Will The 3G Network Coverage Stop Driverless Cars In Their Tracks?


No-Signal-videoProduction of driver-less vehicles such as Google’s Driver-less Car have became some of the greatest technological advances so far, however a storm cloud overhead could delay the advances and productions. These new vehicles rely on a constant broadband connection in order to run their sophisticated in-car operating systems, however it has been discovered that 9% of the UK’s roads have absolutely no 3G coverage at all.

Although many mobile phone users are already aware of patchy 3G service across UK roads and railways, statistics show that railway passengers are without 3G or 4G 28% of the time, whereas motorway drivers are without 3G or 4G 24% of the time and A-Roads 33% of the time. Although not important to be able to activate your mobile phone internet in the car, it is vital to have constant signal in new vehicles are heavily reliant on the signal to function safely – especially if no one is driving!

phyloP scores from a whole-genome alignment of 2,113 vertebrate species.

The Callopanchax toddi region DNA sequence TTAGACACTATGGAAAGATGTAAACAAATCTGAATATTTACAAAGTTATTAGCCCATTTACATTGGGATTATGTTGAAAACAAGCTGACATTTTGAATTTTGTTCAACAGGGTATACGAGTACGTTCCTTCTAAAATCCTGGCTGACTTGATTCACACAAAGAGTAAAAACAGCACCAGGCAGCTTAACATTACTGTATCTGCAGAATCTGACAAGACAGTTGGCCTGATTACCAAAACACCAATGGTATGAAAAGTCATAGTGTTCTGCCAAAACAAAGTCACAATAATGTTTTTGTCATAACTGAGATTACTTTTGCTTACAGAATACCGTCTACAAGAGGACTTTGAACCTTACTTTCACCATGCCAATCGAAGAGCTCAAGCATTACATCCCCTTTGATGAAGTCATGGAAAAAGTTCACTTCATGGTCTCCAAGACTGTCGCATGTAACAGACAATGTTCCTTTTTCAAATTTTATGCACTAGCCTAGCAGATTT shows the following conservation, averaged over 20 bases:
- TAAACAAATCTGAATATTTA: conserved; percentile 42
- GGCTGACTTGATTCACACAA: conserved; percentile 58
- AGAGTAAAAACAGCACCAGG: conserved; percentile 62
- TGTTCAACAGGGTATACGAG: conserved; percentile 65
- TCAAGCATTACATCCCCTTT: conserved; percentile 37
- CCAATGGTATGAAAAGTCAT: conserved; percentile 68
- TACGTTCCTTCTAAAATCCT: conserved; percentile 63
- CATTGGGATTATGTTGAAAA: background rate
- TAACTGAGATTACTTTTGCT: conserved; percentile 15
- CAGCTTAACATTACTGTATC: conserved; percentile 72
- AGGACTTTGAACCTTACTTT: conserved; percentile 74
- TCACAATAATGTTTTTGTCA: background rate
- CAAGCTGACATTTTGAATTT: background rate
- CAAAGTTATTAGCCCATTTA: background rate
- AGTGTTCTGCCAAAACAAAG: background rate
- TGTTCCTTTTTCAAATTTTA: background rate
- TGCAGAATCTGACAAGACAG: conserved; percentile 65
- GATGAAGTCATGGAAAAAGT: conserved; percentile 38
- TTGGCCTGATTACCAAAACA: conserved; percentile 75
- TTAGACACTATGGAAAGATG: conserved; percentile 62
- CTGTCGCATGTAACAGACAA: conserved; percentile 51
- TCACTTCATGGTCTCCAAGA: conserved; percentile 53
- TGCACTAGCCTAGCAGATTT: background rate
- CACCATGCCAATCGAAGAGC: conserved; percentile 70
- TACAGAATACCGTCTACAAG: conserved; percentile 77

Research by Ofcom has discovered that on UK roads, network provider EE only provided 4G access 50% of the time whilst allowing 95% 2G and 3G coverage. This was closely followed by Three (3) where 3G and 4G could be accessed 92% of the time. Vodaphone and 02 gave very poor service, providing between 65 and 67% coverage.

Railway passengers still had the best signal with EE, suffering only 5.7% downtime opposed to Vodaphone with 6.4%.

The statistics aren’t looking promising so far, however further statistics are to be collected later in the year. It will be required for constant signal across every UK road in order to allow the newly developed cars to function, however this has most definitely been an issue taken for granted by car manufacturers.

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